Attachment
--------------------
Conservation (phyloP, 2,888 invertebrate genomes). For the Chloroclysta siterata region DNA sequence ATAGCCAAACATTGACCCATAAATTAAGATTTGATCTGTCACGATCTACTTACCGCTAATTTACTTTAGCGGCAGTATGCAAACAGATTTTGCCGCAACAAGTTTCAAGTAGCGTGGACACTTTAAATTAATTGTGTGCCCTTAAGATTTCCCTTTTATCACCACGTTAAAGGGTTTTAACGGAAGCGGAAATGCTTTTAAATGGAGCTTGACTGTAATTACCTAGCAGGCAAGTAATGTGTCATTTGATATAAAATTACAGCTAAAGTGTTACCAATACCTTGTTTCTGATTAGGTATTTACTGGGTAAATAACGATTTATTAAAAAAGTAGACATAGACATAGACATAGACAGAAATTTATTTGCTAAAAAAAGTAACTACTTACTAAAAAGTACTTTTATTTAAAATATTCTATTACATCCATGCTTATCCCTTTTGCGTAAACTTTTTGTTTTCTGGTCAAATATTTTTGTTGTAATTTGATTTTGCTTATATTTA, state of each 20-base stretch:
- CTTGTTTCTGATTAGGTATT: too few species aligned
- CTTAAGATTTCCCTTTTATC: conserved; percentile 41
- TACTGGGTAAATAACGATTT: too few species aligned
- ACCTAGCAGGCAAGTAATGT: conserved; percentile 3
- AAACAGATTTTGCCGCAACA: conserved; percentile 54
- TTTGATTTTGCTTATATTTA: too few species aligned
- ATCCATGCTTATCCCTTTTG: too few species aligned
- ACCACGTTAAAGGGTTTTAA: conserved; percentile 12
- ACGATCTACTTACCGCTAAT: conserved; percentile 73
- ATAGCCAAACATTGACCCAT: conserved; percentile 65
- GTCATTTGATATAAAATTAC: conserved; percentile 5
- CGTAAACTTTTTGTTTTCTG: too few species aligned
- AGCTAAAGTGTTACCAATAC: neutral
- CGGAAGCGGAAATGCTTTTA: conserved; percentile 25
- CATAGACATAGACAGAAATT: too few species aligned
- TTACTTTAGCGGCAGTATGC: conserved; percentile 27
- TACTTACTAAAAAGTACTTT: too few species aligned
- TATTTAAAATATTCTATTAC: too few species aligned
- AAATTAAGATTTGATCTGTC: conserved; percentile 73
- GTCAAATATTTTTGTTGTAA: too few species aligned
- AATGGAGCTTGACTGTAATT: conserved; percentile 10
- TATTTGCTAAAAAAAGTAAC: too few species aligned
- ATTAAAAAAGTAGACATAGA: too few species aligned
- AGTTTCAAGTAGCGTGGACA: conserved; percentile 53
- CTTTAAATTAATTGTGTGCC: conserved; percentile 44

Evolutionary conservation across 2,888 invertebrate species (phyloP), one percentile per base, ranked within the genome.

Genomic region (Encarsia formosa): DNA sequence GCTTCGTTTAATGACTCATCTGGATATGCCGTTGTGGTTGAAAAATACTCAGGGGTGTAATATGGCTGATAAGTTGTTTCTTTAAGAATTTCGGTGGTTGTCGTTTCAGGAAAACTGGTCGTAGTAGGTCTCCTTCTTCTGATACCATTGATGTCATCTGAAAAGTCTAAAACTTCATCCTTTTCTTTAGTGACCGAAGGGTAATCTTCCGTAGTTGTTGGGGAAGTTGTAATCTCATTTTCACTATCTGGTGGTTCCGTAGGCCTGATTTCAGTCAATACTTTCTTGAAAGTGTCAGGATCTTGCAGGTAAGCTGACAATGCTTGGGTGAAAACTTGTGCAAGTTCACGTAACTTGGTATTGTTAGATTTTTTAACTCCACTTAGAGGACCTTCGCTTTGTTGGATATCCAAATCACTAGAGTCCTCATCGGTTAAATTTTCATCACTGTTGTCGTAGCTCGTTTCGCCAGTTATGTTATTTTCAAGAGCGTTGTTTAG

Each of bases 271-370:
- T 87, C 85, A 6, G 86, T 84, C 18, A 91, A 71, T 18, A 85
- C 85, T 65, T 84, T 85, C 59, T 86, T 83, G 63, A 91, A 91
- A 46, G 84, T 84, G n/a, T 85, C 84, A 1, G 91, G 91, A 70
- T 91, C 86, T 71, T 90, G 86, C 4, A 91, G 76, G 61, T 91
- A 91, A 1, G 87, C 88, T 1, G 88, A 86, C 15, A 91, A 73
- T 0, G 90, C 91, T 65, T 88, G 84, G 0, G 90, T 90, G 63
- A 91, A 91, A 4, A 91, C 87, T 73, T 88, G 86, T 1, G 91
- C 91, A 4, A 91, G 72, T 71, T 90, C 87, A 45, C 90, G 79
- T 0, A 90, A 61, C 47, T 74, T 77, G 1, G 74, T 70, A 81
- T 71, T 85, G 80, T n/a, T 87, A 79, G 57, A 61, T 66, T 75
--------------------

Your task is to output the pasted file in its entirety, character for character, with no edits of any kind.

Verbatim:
Conservation (phyloP, 2,888 invertebrate genomes). For the Chloroclysta siterata region DNA sequence ATAGCCAAACATTGACCCATAAATTAAGATTTGATCTGTCACGATCTACTTACCGCTAATTTACTTTAGCGGCAGTATGCAAACAGATTTTGCCGCAACAAGTTTCAAGTAGCGTGGACACTTTAAATTAATTGTGTGCCCTTAAGATTTCCCTTTTATCACCACGTTAAAGGGTTTTAACGGAAGCGGAAATGCTTTTAAATGGAGCTTGACTGTAATTACCTAGCAGGCAAGTAATGTGTCATTTGATATAAAATTACAGCTAAAGTGTTACCAATACCTTGTTTCTGATTAGGTATTTACTGGGTAAATAACGATTTATTAAAAAAGTAGACATAGACATAGACATAGACAGAAATTTATTTGCTAAAAAAAGTAACTACTTACTAAAAAGTACTTTTATTTAAAATATTCTATTACATCCATGCTTATCCCTTTTGCGTAAACTTTTTGTTTTCTGGTCAAATATTTTTGTTGTAATTTGATTTTGCTTATATTTA, state of each 20-base stretch:
- CTTGTTTCTGATTAGGTATT: too few species aligned
- CTTAAGATTTCCCTTTTATC: conserved; percentile 41
- TACTGGGTAAATAACGATTT: too few species aligned
- ACCTAGCAGGCAAGTAATGT: conserved; percentile 3
- AAACAGATTTTGCCGCAACA: conserved; percentile 54
- TTTGATTTTGCTTATATTTA: too few species aligned
- ATCCATGCTTATCCCTTTTG: too few species aligned
- ACCACGTTAAAGGGTTTTAA: conserved; percentile 12
- ACGATCTACTTACCGCTAAT: conserved; percentile 73
- ATAGCCAAACATTGACCCAT: conserved; percentile 65
- GTCATTTGATATAAAATTAC: conserved; percentile 5
- CGTAAACTTTTTGTTTTCTG: too few species aligned
- AGCTAAAGTGTTACCAATAC: neutral
- CGGAAGCGGAAATGCTTTTA: conserved; percentile 25
- CATAGACATAGACAGAAATT: too few species aligned
- TTACTTTAGCGGCAGTATGC: conserved; percentile 27
- TACTTACTAAAAAGTACTTT: too few species aligned
- TATTTAAAATATTCTATTAC: too few species aligned
- AAATTAAGATTTGATCTGTC: conserved; percentile 73
- GTCAAATATTTTTGTTGTAA: too few species aligned
- AATGGAGCTTGACTGTAATT: conserved; percentile 10
- TATTTGCTAAAAAAAGTAAC: too few species aligned
- ATTAAAAAAGTAGACATAGA: too few species aligned
- AGTTTCAAGTAGCGTGGACA: conserved; percentile 53
- CTTTAAATTAATTGTGTGCC: conserved; percentile 44

Evolutionary conservation across 2,888 invertebrate species (phyloP), one percentile per base, ranked within the genome.

Genomic region (Encarsia formosa): DNA sequence GCTTCGTTTAATGACTCATCTGGATATGCCGTTGTGGTTGAAAAATACTCAGGGGTGTAATATGGCTGATAAGTTGTTTCTTTAAGAATTTCGGTGGTTGTCGTTTCAGGAAAACTGGTCGTAGTAGGTCTCCTTCTTCTGATACCATTGATGTCATCTGAAAAGTCTAAAACTTCATCCTTTTCTTTAGTGACCGAAGGGTAATCTTCCGTAGTTGTTGGGGAAGTTGTAATCTCATTTTCACTATCTGGTGGTTCCGTAGGCCTGATTTCAGTCAATACTTTCTTGAAAGTGTCAGGATCTTGCAGGTAAGCTGACAATGCTTGGGTGAAAACTTGTGCAAGTTCACGTAACTTGGTATTGTTAGATTTTTTAACTCCACTTAGAGGACCTTCGCTTTGTTGGATATCCAAATCACTAGAGTCCTCATCGGTTAAATTTTCATCACTGTTGTCGTAGCTCGTTTCGCCAGTTATGTTATTTTCAAGAGCGTTGTTTAG

Each of bases 271-370:
- T 87, C 85, A 6, G 86, T 84, C 18, A 91, A 71, T 18, A 85
- C 85, T 65, T 84, T 85, C 59, T 86, T 83, G 63, A 91, A 91
- A 46, G 84, T 84, G n/a, T 85, C 84, A 1, G 91, G 91, A 70
- T 91, C 86, T 71, T 90, G 86, C 4, A 91, G 76, G 61, T 91
- A 91, A 1, G 87, C 88, T 1, G 88, A 86, C 15, A 91, A 73
- T 0, G 90, C 91, T 65, T 88, G 84, G 0, G 90, T 90, G 63
- A 91, A 91, A 4, A 91, C 87, T 73, T 88, G 86, T 1, G 91
- C 91, A 4, A 91, G 72, T 71, T 90, C 87, A 45, C 90, G 79
- T 0, A 90, A 61, C 47, T 74, T 77, G 1, G 74, T 70, A 81
- T 71, T 85, G 80, T n/a, T 87, A 79, G 57, A 61, T 66, T 75